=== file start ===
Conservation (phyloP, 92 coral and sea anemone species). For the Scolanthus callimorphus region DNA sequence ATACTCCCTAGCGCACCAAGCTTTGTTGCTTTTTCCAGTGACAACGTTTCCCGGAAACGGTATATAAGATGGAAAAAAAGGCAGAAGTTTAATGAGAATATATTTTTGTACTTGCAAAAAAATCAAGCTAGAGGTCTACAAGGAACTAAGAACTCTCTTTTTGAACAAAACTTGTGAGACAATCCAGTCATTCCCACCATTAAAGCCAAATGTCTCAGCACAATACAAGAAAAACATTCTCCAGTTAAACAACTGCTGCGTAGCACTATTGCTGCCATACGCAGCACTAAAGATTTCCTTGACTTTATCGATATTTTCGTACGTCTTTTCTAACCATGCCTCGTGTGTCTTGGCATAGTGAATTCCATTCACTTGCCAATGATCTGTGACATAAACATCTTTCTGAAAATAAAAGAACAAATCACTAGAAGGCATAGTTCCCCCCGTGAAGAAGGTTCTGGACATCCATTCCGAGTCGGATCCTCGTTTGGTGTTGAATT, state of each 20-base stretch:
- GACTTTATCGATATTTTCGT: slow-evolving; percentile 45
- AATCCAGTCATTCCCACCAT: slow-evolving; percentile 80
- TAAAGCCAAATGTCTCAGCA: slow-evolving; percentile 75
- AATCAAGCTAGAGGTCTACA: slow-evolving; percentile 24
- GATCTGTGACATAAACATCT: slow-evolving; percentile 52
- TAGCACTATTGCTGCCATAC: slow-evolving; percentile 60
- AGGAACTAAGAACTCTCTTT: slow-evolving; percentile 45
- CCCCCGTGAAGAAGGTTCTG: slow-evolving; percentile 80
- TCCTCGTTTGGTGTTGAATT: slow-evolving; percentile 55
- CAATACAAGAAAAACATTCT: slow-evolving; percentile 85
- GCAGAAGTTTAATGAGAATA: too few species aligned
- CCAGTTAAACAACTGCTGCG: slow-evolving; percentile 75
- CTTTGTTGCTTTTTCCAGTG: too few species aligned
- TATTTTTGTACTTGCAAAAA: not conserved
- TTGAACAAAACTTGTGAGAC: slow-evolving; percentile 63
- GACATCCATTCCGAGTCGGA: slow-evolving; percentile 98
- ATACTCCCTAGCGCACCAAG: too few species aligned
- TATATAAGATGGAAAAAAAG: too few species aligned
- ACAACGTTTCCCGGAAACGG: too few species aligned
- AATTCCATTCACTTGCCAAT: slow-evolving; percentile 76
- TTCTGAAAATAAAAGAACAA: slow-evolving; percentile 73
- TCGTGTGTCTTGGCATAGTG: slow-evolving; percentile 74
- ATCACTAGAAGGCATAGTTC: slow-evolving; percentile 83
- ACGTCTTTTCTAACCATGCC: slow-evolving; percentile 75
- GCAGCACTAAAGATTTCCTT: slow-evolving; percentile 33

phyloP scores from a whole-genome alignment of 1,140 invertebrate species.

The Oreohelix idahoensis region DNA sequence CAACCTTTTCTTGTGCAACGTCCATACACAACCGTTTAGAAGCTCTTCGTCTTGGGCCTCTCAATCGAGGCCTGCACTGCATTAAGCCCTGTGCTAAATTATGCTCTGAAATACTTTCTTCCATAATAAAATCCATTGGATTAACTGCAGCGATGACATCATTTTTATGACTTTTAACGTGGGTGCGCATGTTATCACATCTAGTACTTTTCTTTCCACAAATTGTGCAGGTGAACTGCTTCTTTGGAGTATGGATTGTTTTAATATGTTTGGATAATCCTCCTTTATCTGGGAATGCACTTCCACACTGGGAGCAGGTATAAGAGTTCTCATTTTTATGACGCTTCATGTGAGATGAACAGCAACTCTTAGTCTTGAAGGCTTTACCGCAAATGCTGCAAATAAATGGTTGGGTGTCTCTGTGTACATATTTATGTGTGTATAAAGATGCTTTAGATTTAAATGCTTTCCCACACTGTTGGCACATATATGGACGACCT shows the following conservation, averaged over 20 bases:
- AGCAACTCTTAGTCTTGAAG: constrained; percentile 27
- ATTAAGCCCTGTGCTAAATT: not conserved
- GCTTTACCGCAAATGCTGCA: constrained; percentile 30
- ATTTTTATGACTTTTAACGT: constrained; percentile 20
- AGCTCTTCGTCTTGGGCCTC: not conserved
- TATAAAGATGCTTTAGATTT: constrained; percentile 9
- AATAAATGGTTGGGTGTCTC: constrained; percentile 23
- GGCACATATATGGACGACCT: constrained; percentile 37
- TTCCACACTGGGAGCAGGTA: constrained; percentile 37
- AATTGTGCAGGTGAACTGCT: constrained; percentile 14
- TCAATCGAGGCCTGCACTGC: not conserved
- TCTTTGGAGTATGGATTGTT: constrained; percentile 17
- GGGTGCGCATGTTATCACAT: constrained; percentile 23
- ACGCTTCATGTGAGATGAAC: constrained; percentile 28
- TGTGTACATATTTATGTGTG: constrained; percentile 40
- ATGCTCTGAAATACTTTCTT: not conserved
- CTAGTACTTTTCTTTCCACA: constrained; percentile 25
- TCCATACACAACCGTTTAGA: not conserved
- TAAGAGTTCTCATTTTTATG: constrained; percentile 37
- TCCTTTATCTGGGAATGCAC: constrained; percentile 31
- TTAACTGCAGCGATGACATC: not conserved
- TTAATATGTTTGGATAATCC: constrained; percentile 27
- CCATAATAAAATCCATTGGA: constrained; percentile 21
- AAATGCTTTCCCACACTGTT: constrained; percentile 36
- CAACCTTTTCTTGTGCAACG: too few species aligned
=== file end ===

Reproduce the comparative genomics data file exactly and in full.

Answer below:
Conservation (phyloP, 92 coral and sea anemone species). For the Scolanthus callimorphus region DNA sequence ATACTCCCTAGCGCACCAAGCTTTGTTGCTTTTTCCAGTGACAACGTTTCCCGGAAACGGTATATAAGATGGAAAAAAAGGCAGAAGTTTAATGAGAATATATTTTTGTACTTGCAAAAAAATCAAGCTAGAGGTCTACAAGGAACTAAGAACTCTCTTTTTGAACAAAACTTGTGAGACAATCCAGTCATTCCCACCATTAAAGCCAAATGTCTCAGCACAATACAAGAAAAACATTCTCCAGTTAAACAACTGCTGCGTAGCACTATTGCTGCCATACGCAGCACTAAAGATTTCCTTGACTTTATCGATATTTTCGTACGTCTTTTCTAACCATGCCTCGTGTGTCTTGGCATAGTGAATTCCATTCACTTGCCAATGATCTGTGACATAAACATCTTTCTGAAAATAAAAGAACAAATCACTAGAAGGCATAGTTCCCCCCGTGAAGAAGGTTCTGGACATCCATTCCGAGTCGGATCCTCGTTTGGTGTTGAATT, state of each 20-base stretch:
- GACTTTATCGATATTTTCGT: slow-evolving; percentile 45
- AATCCAGTCATTCCCACCAT: slow-evolving; percentile 80
- TAAAGCCAAATGTCTCAGCA: slow-evolving; percentile 75
- AATCAAGCTAGAGGTCTACA: slow-evolving; percentile 24
- GATCTGTGACATAAACATCT: slow-evolving; percentile 52
- TAGCACTATTGCTGCCATAC: slow-evolving; percentile 60
- AGGAACTAAGAACTCTCTTT: slow-evolving; percentile 45
- CCCCCGTGAAGAAGGTTCTG: slow-evolving; percentile 80
- TCCTCGTTTGGTGTTGAATT: slow-evolving; percentile 55
- CAATACAAGAAAAACATTCT: slow-evolving; percentile 85
- GCAGAAGTTTAATGAGAATA: too few species aligned
- CCAGTTAAACAACTGCTGCG: slow-evolving; percentile 75
- CTTTGTTGCTTTTTCCAGTG: too few species aligned
- TATTTTTGTACTTGCAAAAA: not conserved
- TTGAACAAAACTTGTGAGAC: slow-evolving; percentile 63
- GACATCCATTCCGAGTCGGA: slow-evolving; percentile 98
- ATACTCCCTAGCGCACCAAG: too few species aligned
- TATATAAGATGGAAAAAAAG: too few species aligned
- ACAACGTTTCCCGGAAACGG: too few species aligned
- AATTCCATTCACTTGCCAAT: slow-evolving; percentile 76
- TTCTGAAAATAAAAGAACAA: slow-evolving; percentile 73
- TCGTGTGTCTTGGCATAGTG: slow-evolving; percentile 74
- ATCACTAGAAGGCATAGTTC: slow-evolving; percentile 83
- ACGTCTTTTCTAACCATGCC: slow-evolving; percentile 75
- GCAGCACTAAAGATTTCCTT: slow-evolving; percentile 33

phyloP scores from a whole-genome alignment of 1,140 invertebrate species.

The Oreohelix idahoensis region DNA sequence CAACCTTTTCTTGTGCAACGTCCATACACAACCGTTTAGAAGCTCTTCGTCTTGGGCCTCTCAATCGAGGCCTGCACTGCATTAAGCCCTGTGCTAAATTATGCTCTGAAATACTTTCTTCCATAATAAAATCCATTGGATTAACTGCAGCGATGACATCATTTTTATGACTTTTAACGTGGGTGCGCATGTTATCACATCTAGTACTTTTCTTTCCACAAATTGTGCAGGTGAACTGCTTCTTTGGAGTATGGATTGTTTTAATATGTTTGGATAATCCTCCTTTATCTGGGAATGCACTTCCACACTGGGAGCAGGTATAAGAGTTCTCATTTTTATGACGCTTCATGTGAGATGAACAGCAACTCTTAGTCTTGAAGGCTTTACCGCAAATGCTGCAAATAAATGGTTGGGTGTCTCTGTGTACATATTTATGTGTGTATAAAGATGCTTTAGATTTAAATGCTTTCCCACACTGTTGGCACATATATGGACGACCT shows the following conservation, averaged over 20 bases:
- AGCAACTCTTAGTCTTGAAG: constrained; percentile 27
- ATTAAGCCCTGTGCTAAATT: not conserved
- GCTTTACCGCAAATGCTGCA: constrained; percentile 30
- ATTTTTATGACTTTTAACGT: constrained; percentile 20
- AGCTCTTCGTCTTGGGCCTC: not conserved
- TATAAAGATGCTTTAGATTT: constrained; percentile 9
- AATAAATGGTTGGGTGTCTC: constrained; percentile 23
- GGCACATATATGGACGACCT: constrained; percentile 37
- TTCCACACTGGGAGCAGGTA: constrained; percentile 37
- AATTGTGCAGGTGAACTGCT: constrained; percentile 14
- TCAATCGAGGCCTGCACTGC: not conserved
- TCTTTGGAGTATGGATTGTT: constrained; percentile 17
- GGGTGCGCATGTTATCACAT: constrained; percentile 23
- ACGCTTCATGTGAGATGAAC: constrained; percentile 28
- TGTGTACATATTTATGTGTG: constrained; percentile 40
- ATGCTCTGAAATACTTTCTT: not conserved
- CTAGTACTTTTCTTTCCACA: constrained; percentile 25
- TCCATACACAACCGTTTAGA: not conserved
- TAAGAGTTCTCATTTTTATG: constrained; percentile 37
- TCCTTTATCTGGGAATGCAC: constrained; percentile 31
- TTAACTGCAGCGATGACATC: not conserved
- TTAATATGTTTGGATAATCC: constrained; percentile 27
- CCATAATAAAATCCATTGGA: constrained; percentile 21
- AAATGCTTTCCCACACTGTT: constrained; percentile 36
- CAACCTTTTCTTGTGCAACG: too few species aligned